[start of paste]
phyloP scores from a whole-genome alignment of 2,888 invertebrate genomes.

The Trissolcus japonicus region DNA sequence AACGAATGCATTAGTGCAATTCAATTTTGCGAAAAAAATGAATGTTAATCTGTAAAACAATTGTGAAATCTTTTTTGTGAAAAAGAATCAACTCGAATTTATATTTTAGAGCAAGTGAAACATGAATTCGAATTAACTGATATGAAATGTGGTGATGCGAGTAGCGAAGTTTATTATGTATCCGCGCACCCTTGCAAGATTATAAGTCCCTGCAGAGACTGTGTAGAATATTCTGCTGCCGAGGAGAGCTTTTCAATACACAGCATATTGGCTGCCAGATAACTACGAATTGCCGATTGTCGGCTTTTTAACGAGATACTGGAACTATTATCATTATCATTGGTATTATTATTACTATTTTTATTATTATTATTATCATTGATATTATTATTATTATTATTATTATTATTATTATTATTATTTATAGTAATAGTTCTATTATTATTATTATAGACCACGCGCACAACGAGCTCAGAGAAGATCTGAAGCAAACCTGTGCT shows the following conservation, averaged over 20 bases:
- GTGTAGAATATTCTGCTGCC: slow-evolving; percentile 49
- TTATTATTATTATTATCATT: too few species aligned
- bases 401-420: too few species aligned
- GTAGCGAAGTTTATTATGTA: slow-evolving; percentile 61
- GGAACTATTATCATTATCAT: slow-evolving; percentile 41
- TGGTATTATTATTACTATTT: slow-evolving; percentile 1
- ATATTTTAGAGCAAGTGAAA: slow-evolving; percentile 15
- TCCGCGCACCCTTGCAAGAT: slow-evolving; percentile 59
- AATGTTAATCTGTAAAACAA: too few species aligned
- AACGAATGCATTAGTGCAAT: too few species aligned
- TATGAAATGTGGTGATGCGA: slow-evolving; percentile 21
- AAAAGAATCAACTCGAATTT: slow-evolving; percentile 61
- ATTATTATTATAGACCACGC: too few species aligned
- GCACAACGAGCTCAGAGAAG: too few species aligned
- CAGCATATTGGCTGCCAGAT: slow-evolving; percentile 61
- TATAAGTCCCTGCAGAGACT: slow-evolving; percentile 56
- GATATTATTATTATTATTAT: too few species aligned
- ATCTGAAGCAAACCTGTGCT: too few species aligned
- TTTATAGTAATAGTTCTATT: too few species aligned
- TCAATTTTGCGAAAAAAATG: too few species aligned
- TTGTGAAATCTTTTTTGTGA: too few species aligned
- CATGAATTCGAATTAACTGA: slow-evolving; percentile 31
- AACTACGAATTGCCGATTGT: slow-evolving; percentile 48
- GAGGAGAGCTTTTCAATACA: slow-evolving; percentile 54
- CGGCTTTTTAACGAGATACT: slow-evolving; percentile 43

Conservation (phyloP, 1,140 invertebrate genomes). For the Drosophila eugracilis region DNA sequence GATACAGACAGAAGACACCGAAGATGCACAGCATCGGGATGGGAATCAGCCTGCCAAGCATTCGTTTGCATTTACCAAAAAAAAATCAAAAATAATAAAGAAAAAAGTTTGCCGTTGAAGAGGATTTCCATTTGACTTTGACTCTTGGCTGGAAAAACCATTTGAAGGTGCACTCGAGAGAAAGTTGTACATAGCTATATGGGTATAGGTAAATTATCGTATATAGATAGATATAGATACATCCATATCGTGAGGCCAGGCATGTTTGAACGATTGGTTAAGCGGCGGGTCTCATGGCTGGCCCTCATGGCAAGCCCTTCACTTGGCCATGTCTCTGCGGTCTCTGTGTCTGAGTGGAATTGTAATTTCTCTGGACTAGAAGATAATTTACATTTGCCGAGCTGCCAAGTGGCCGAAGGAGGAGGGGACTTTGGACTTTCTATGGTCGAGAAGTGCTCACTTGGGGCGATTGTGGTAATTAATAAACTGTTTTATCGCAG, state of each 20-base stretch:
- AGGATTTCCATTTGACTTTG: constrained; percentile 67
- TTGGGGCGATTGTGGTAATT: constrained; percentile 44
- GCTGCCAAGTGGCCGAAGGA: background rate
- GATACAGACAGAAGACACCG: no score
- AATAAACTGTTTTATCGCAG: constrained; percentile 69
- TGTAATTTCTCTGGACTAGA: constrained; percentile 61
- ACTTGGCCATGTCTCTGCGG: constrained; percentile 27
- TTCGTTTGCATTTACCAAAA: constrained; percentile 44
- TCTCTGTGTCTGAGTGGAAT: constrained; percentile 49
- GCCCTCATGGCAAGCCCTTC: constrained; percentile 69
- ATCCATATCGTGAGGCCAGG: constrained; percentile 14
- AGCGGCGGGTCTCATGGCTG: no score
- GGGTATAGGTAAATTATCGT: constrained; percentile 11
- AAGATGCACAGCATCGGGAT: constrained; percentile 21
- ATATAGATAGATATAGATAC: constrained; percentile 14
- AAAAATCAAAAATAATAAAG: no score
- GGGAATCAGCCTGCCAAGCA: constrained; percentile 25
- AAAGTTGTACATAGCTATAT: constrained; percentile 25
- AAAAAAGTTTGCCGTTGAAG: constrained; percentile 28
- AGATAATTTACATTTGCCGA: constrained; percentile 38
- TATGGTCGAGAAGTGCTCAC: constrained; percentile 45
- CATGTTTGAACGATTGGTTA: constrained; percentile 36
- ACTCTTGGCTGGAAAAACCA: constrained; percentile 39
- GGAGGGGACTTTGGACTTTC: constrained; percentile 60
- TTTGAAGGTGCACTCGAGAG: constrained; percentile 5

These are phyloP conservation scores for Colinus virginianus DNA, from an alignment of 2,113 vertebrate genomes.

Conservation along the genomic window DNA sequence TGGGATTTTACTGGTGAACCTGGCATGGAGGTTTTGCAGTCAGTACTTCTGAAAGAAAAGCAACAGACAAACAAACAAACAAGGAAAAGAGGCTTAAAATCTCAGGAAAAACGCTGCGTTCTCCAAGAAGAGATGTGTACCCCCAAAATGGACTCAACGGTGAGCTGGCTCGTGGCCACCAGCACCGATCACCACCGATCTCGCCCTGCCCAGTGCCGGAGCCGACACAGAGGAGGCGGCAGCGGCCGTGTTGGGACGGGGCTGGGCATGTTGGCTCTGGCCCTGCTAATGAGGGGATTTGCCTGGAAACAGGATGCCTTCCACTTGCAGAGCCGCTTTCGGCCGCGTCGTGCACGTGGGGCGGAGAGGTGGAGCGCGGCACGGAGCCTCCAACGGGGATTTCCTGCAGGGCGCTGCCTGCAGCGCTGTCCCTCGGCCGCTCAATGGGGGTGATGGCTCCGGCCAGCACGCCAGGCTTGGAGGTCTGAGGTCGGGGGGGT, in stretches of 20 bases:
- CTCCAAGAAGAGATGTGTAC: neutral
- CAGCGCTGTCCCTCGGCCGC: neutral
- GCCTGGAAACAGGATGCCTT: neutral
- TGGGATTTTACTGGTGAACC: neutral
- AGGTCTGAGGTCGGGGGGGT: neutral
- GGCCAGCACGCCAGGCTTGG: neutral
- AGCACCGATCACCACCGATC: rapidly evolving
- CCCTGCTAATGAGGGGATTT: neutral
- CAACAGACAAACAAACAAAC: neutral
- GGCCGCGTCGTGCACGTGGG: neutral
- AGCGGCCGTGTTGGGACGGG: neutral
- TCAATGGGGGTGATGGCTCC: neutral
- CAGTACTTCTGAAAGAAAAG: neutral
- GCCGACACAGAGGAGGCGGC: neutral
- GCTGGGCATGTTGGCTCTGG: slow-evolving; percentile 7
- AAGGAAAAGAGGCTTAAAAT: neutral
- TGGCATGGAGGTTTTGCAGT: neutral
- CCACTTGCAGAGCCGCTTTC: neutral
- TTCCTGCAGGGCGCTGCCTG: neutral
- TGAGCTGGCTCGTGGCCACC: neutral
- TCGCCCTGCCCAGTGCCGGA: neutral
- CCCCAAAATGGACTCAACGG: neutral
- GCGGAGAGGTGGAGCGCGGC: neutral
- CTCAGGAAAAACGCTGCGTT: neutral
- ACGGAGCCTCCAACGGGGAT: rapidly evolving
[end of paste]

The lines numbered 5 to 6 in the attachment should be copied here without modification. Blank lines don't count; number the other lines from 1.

- bases 401-420: too few species aligned
- GTAGCGAAGTTTATTATGTA: slow-evolving; percentile 61